Cycling has never been my forte.
I wobble dangerously when I look behind me and tend to slow for traffic lights long before they turn amber.
This time, though, I am determined not to get left behind. Standing into the pedals, ploughing up a neon-lit hill, I can feel the resistance as the climb gets steeper. We reach the top, mercifully, before a heart-in-mouth plunge back into the next valley, day-glo buildings flitting past as the speed gathers.
It’s remarkably easy to forget you’re in a darkened spin studio in Milton Keynes sometimes. Not least when you have a curved cinema screen in front of you, and you appear to be pedalling furiously through a futuristic city, the road filled with twists and turns, climbs and drops. I find myself leaning in my seat as we take a particularly sharp bend, and ducking when a piece of debris flies a little too close to my head. Before I know it, 40 minutes have passed, and we are on the home strait.
Drama, not drudgery
This latest innovation from Les Mills, The Trip, is exercise with a dash of cinematic drama. It is being installed in gyms across Britain and I can see why it is having a bit of a moment. If you’re pounding away on a bike or the treadmill while facing a brick wall, it can be far too easy to focus on the ache in your legs, or your quickening breath. Anyone who finds indoor exercise tinged with more than a touch of drudgery will appreciate a distraction, making the task far less painful and, dare I say it, even fun.
“The Trip doesn’t just appeal to people who love group cycling, it attracts a whole new set of riders,” says Tracy Sollitt, group exercise manager of the Village Group. She says the Elstree gym has recorded a 17 per cent increase in studio usage since launching the experience. “We’re also seeing a marked increase in millennial members who are looking for an exciting and on-trend alternative to traditional fitness.”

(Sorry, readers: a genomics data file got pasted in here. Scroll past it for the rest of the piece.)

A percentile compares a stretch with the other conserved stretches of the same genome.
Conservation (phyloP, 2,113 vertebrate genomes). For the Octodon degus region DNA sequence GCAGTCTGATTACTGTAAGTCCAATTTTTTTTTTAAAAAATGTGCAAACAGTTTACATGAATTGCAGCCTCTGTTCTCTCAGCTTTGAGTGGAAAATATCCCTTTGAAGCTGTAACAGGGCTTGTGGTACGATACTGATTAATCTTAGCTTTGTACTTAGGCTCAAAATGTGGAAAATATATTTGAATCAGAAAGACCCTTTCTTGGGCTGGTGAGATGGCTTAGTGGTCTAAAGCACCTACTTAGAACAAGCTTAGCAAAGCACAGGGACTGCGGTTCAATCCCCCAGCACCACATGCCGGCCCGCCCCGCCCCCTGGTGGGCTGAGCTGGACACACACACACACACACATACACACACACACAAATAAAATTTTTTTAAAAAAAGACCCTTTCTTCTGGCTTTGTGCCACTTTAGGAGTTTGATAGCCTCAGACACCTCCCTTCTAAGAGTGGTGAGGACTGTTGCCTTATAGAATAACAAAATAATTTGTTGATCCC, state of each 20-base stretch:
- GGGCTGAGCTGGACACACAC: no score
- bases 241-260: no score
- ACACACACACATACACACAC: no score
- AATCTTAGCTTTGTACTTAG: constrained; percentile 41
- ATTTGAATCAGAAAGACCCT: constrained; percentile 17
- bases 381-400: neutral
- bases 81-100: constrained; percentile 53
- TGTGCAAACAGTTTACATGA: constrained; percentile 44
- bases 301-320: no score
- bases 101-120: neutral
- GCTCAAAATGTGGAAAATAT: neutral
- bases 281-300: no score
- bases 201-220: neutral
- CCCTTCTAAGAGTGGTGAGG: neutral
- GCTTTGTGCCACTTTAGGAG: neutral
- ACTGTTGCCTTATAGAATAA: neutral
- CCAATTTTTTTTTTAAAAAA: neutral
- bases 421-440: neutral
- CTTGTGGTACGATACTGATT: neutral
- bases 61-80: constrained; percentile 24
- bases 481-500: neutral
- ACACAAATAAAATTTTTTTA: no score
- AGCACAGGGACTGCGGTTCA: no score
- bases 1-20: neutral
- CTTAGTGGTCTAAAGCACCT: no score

Cycling through a virtual world with The Trip
It seems that a little distraction goes a long way. A study by Les Mills found that an immersive experience can enhance enjoyment while diminishing the rate of perceived exertion. The research, which was published in the journal Medicine and Science in Sports and Exercise, compared a music-only environment with one that included music and digital images, and reported that novices rated the immersive experience as more enjoyable, while hitting the same heart-rate and exertion levels.
Step it up
It isn’t the first time we have turned to technology to add entertainment value to our exercise. The global Pokémon Go craze was celebrated for getting more people active as they sought out their targets, with a study by the American Heart Association saying that users were twice as likely to hit their 10,000 steps. However, another study said that the exercise boost was short-lived, not to mention the increased risk of injury for distracted users.
Woom with a view
At the New York yoga studio Woom Center, sound vibration and light are employed to create, well, a womb-like effect, one imagines. The class begins with participants wearing blindfolds, which are then removed to reveal splashes of light and colours displayed on the walls. There are even ways to get the full-on virtual-reality experience while getting fit, although it might set you back a bit more than your average annual gym membership.
Off to a flying start
Users can dive, swim or even fly with the Icaros
The Icaros is a contraption that works in conjunction with a VR headset, and holds the user in a plank-like position while they motorbike, paraglide, dive or even fly. It costs about £6,000 to buy, but there is nothing to say that your local gym won’t soon be investing in something similar. If that already has your vertigo kicking in, there are other senses that can be stimulated for a simulated experience.
Zombies, Run! is the fitness app that has over one million users and weaves you an apocalyptic tale while you jog. If zombies chase you… you run faster. Simple, but surprisingly effective. Zombies aren’t really my bag, so for now I’ll stay in the saddle. Although with eight different “worlds” to explore in The Trip’s repertoire, who knows what I’ll encounter on the next ride out…